In our household, we are on full holiday countdown. My son can’t decide if he’s more excited about going on the aeroplane or the Paw Patrol pool inflatable, my husband and I are dreamily visualising our evenings of cool rose sundowners and sleeping children (!) and my baby is none the wiser but already disappointingly adept at pulling her sunhat off.
As the sole medic in a group of families travelling together, I feel a responsibility to be equipped for all circumstances and so whilst I haven’t yet packed so much as a t-shirt for myself, our travel first aid kit is ready to go. One of the children in our group has food allergies so I’m also learning first-hand how useful my own travel advice in allergy clinic is! Unfamiliar foods, languages and even local experience of food allergy all add to worry for families where a family member has a food allergy and before that there’s a journey to get through. Like most things, preparation is key and here are a few tips to hopefully make life easier:
Discuss travel plans with your allergy clinic before you travel, depending on where you’re going and your access to medical treatment, your management plan may be adjusted. Make sure medications are in date and in plentiful supply.
Contact airlines/hotels in writing before you travel. Tell your cabin crew as you board about your allergy and show them your management plan. Whilst most airlines won’t guarantee a nut free flight, they will often be helpful in other ways such as providing free from meals (check airline websites regarding production and traces), allowing you to board early to clean down the tray tables and seat and by making announcements on the plane to request other passengers to not consume certain foods e.g. nuts on the flight.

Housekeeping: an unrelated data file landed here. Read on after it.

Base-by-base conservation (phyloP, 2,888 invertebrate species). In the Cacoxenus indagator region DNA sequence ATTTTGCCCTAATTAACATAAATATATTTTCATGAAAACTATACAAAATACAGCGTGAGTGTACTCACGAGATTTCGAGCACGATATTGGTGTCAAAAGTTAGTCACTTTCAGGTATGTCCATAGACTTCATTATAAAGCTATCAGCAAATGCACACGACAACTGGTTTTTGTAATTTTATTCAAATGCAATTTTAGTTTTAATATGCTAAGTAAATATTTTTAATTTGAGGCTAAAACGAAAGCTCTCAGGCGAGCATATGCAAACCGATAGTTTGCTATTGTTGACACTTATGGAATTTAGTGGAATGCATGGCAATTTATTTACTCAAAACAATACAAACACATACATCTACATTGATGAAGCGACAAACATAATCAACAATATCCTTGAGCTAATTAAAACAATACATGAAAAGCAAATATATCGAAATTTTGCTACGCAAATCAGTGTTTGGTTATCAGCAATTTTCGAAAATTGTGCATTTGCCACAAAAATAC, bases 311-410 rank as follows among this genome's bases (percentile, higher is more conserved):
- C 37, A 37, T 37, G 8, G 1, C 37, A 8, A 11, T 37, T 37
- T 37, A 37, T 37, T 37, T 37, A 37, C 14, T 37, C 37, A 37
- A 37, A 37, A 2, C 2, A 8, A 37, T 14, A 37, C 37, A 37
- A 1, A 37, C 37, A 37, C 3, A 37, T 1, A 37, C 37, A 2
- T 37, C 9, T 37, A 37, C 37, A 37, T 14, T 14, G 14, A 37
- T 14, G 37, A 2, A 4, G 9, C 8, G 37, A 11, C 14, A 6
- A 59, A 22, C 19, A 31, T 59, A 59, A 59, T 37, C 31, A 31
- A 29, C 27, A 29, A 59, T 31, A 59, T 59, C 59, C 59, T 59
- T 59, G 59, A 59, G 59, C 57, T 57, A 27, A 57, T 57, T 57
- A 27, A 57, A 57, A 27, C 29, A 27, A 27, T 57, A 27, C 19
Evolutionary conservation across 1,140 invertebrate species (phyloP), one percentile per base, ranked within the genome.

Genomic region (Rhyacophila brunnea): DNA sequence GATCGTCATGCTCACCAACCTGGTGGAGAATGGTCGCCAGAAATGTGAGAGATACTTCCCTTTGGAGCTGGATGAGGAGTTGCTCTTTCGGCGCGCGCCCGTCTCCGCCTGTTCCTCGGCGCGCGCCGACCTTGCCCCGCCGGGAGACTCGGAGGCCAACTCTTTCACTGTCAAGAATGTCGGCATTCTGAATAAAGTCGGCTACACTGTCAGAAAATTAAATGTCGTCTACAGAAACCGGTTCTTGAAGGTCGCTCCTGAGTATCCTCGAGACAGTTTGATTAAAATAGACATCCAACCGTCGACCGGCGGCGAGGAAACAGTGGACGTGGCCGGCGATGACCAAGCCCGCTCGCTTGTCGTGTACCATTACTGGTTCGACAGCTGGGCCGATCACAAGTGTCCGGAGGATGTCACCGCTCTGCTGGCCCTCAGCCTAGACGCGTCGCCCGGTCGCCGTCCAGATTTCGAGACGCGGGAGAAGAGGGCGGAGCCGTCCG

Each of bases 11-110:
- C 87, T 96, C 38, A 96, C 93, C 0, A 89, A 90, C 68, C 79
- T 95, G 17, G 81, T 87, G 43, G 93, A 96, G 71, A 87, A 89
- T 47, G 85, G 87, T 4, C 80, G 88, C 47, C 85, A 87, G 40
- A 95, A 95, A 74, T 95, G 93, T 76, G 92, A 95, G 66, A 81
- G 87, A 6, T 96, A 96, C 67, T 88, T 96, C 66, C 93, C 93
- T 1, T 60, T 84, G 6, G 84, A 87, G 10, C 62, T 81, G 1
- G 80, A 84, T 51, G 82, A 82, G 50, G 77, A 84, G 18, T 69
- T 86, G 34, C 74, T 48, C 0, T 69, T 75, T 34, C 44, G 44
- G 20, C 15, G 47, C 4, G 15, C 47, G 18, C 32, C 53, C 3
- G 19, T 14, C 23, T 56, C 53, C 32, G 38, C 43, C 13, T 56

Carry your emergency medications with you at all times – your doctor can download and sign a travel letter for you which you can present at security. Ensure that you have antihistamines, adrenaline, inhalers in your hand luggage along with your management plan. If you have them you hopefully won’t need them!
Take plenty of safe snacks and food for the flight (although remember you may need to leave perishables on the plane at the other end depending on your destination)
If you’re travelling somewhere that you’re unfamiliar with the language, print out some translation cards to use in an emergency and also to use in restaurants ( Allergy UK have these available on their website https://www.allergyuk.org/information-and-advice/conditions-and-symptoms/615-travelling-with-allergy)
Know how to summon help if you need it – 112 is the international number
Avoid risky situations – buffets, freshly scooped ice cream, bakery goods for example all have the potential for cross contamination .
Websites such as The Anaphylaxis Campaign and Allergy UK have a wealth of further information. The British Association of Allergy and Clinical Immunology (BSACI) has travel templates for your doctor to download. Happy holidays!